Caixin
Jun 09, 2021 08:01 PM
BUSINESS & TECH

Grocery Apps Seek More Cash to Get Leg Up on Increasingly Cutthroat Competition

Delivery driver wait to recieve orders outside a Dingdong Maicai location in Beijing on April 28. Photo: VCG
Delivery driver wait to recieve orders outside a Dingdong Maicai location in Beijing on April 28. Photo: VCG

Two Chinese grocery apps filed for U.S. initial public offerings (IPOs) on the same day, eyeing even more funds to cement their places in an increasingly competitive sector.

Dingdong Maicai, an app backed by big-name institutional investors including Sequoia Capital and Tiger Global Management, plans to list on the New York Stock Exchange, according to a Tuesday filing to the U.S. Securities and Exchange Commission.

It was joined by Tencent-backed Missfresh Ltd., which said in a separate filing to the commission that it plans to float on the Nasdaq.

Demand for online grocery services has surged in China since the start of the Covid-19 pandemic. Experts say stay-at-home orders and other social distancing measures have accelerated a shift toward grocery apps that were already growing in popularity thanks to urbanization, rising incomes and growing food-safety awareness.

With the domestic market poised for rapid growth in the next few years, upstarts like Dingdong and Missfresh are jostling for space alongside internet giants like Alibaba Group Holding Ltd. (9988.HK) and group-buying pioneer Pinduoduo Inc.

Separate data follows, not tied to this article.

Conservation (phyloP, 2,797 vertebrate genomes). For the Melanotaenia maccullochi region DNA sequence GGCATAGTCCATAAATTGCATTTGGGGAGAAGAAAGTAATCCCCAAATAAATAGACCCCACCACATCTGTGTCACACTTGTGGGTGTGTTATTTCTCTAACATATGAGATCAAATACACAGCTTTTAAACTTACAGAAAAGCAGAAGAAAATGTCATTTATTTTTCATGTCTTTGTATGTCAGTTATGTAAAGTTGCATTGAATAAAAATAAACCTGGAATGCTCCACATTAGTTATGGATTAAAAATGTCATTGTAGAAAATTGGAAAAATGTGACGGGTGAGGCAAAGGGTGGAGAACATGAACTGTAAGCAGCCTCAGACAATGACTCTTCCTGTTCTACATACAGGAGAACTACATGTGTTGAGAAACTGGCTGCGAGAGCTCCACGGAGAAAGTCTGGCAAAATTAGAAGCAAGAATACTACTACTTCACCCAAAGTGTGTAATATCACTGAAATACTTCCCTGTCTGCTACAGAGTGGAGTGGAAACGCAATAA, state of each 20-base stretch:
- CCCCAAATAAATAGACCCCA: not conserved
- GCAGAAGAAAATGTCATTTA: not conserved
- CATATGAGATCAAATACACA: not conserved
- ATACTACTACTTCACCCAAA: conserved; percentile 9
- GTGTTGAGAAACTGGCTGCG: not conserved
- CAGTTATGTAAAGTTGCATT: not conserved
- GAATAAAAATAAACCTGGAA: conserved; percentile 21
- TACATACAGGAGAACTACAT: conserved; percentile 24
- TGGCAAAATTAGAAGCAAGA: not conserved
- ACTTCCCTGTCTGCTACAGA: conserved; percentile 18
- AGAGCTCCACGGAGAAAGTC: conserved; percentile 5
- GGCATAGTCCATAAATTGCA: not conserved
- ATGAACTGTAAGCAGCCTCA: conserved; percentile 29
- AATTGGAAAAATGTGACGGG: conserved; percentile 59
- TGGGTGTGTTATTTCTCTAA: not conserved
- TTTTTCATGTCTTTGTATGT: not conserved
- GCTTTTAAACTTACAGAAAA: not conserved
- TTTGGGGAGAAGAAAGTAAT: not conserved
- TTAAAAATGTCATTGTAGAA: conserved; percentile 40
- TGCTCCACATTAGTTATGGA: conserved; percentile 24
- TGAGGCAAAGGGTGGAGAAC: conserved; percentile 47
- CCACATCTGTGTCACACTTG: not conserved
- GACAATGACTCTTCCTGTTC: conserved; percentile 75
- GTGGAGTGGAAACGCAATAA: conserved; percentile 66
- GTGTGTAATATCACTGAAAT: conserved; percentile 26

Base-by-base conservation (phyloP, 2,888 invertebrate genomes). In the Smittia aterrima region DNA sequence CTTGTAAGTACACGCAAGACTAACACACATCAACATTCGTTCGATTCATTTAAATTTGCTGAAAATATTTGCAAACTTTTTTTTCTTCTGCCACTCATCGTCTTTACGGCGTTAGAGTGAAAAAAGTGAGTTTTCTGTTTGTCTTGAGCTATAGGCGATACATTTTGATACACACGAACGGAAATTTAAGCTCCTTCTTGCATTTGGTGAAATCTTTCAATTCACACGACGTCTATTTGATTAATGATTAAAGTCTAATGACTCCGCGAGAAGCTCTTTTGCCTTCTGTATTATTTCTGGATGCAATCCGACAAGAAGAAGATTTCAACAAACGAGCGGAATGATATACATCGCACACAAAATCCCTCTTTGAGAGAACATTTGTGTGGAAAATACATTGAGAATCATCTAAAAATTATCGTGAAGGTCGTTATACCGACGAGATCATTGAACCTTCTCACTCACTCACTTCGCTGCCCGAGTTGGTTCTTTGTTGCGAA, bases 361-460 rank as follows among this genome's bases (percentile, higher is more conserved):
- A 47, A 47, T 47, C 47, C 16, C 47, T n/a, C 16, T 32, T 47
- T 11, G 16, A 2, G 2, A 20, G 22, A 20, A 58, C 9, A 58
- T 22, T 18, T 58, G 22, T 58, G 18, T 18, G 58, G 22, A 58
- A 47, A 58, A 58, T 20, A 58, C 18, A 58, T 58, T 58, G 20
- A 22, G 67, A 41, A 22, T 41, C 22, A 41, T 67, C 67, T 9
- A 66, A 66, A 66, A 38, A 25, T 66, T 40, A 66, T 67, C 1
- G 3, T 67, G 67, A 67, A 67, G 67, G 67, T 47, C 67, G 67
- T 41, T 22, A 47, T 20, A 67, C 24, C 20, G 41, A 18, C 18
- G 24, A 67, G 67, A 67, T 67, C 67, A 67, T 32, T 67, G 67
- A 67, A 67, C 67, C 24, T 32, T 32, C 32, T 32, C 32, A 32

Dingdong plans to list its shares under the ticker “DDL,” according to its filing. Morgan Stanley, BofA Securities, Credit Suisse and Mission Capital are underwriting the IPO.

Missfresh’s filing says it plans to use the stock symbol “MF” and lists nine underwriters, including J.P. Morgan, Citigroup, China International Capital Corp. (CICC) and China Renaissance.

Neither of the disclosures specified the number of shares each company plans to sell or how much they plan to sell them for.

Founded in 2017, Dingdong is headquartered in the eastern city of Shanghai and operates in 29 cities across China. The company’s revenues nearly doubled last year to 11.34 billion yuan ($1.77 billion), while its net losses rose 70% year-on-year to 3.18 billion yuan, its filing says.

Missfresh was established in 2014 and is based in the Chinese capital, Beijing. The firm said it whittled down its net losses to 1.65 billion yuan last year from 2.91 billion yuan in 2019, while revenues rose 2.15% to 6.13 billion yuan over the same period.

Both companies are flush with cash after recent funding. Last month, Dingdong raised $330 million in investment round led by Softbank Vision Fund, bringing its total new funding to $1.03 billion since April.

In December, Missfresh raised around 2 billion yuan ($313 million) in a funding round led by three Chinese investment entities, according to online business directory Crunchbase. The sum beefed up the $495 million windfall the company received in a July round led by CICC.

The two apps are far from the only Chinese grocery services drawing attention from investors. Earlier this year, rivals Xingsheng Youxian reportedly raised $2 billion in a Tencent-led funding round, and Nice Tuan secured $750 million in investment from firms including Alibaba.

Contact reporter Matthew Walsh (matthewwalsh@caixin.com) and editor Flynn Murphy (flynnmurphy@caixin.com)

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